Common to all interventions is the welcome embrace – even by the staunchest deficit hawks
—of expansionary fiscal policy (i.e. stimulus). The spread of COVID-19 has laid bare the catastrophic consequences of contractionary fiscal policy (i.e. austerity) pursued aggressively since the global financial crisis, which has left health systems around the world strapped for resources necessary to tackle the disease. Even comparatively robust public health systems in wealthy countries such as Spain and Italy have been pushed to the brink—their resilience eroded through years of budget cuts.
Some bailouts are more equal than others
A number of countries currently at the epicenter of the pandemic are introducing comprehensive stimulus packages to mitigate the effects of the virus and the economic standstill it has prompted. While most of these “bailouts” include protections for workers and companies, their different emphases are striking. These differences largely correlate with how countries have integrated social rights commitments into their legal and policy frameworks.
Spain, for example, has assigned € 200 million to a “Social Shield” package. This enables a moratorium on mortgage payments and public utility bills and expands unemployment benefits, social services, and other protections for those most at risk for reasons such as age, disability or income status. The program, overseen by Spain’s Ministry for Social Rights and Agenda 2030, is explicitly grounded in social rights guarantees in the Spanish constitution. In other countries with strong social rights traditions, such as France and Denmark, the government has effectively stepped in as “payer of last resort” to stave off lay-offs or liquidations.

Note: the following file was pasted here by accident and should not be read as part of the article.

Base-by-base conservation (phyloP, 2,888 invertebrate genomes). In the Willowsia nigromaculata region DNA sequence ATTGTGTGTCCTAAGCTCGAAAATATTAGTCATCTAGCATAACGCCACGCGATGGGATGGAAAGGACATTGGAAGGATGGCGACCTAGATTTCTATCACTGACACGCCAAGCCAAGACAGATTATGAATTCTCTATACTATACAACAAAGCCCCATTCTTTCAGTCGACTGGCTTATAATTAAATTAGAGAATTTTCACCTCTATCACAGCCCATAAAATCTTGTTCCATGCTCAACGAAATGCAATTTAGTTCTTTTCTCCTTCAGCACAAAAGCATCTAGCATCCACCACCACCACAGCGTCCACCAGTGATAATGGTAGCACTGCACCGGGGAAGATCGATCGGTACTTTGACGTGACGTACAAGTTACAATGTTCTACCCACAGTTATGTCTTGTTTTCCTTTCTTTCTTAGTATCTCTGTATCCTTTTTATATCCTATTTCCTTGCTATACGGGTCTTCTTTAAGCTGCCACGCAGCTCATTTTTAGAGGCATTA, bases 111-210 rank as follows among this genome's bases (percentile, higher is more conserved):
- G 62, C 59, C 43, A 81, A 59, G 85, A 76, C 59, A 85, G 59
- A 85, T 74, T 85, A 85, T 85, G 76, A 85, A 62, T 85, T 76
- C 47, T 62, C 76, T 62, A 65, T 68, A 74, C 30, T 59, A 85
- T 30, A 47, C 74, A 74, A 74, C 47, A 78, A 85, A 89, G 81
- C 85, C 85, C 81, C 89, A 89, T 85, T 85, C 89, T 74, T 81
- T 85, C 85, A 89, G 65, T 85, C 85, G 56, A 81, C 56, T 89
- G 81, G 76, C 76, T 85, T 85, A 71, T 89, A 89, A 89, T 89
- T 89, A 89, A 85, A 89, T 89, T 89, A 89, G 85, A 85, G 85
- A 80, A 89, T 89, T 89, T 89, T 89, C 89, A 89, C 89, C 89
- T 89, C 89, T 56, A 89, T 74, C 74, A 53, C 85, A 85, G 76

In the US, by contrast, a US$ 2 trillion economic relief package
includes US$ 500 billion in assistance to the airline industry and other large corporations, with limited conditions for ensuring the protection of workers' rights or the reduction of carbon emissions. The plan includes important steps to cushion the economic impact of the crisis, such as increasing worker protections, extending unemployment insurance to those in the gig economy, and providing cash assistance to individuals. But other proposed social protection measures, such as expanding paid sick leave provision, were not included, leading to criticism
that the bill is tilted more towards corporations than working families.
Legacies of austerity in the Global South
In less resourced countries, where health systems have been debilitated by IMF-backed austerity cuts
, what comes next is terrifying to consider. Scores of countries in the Global South are now bracing for the spread of the disease. Prospects for containment are far bleaker where hospitals are already overburdened
, where much of the population lacks adequate access to hand-washing facilities
, and where crowded conditions in informal settlements
make “social distancing” difficult. In many countries, successive waves of fiscal adjustment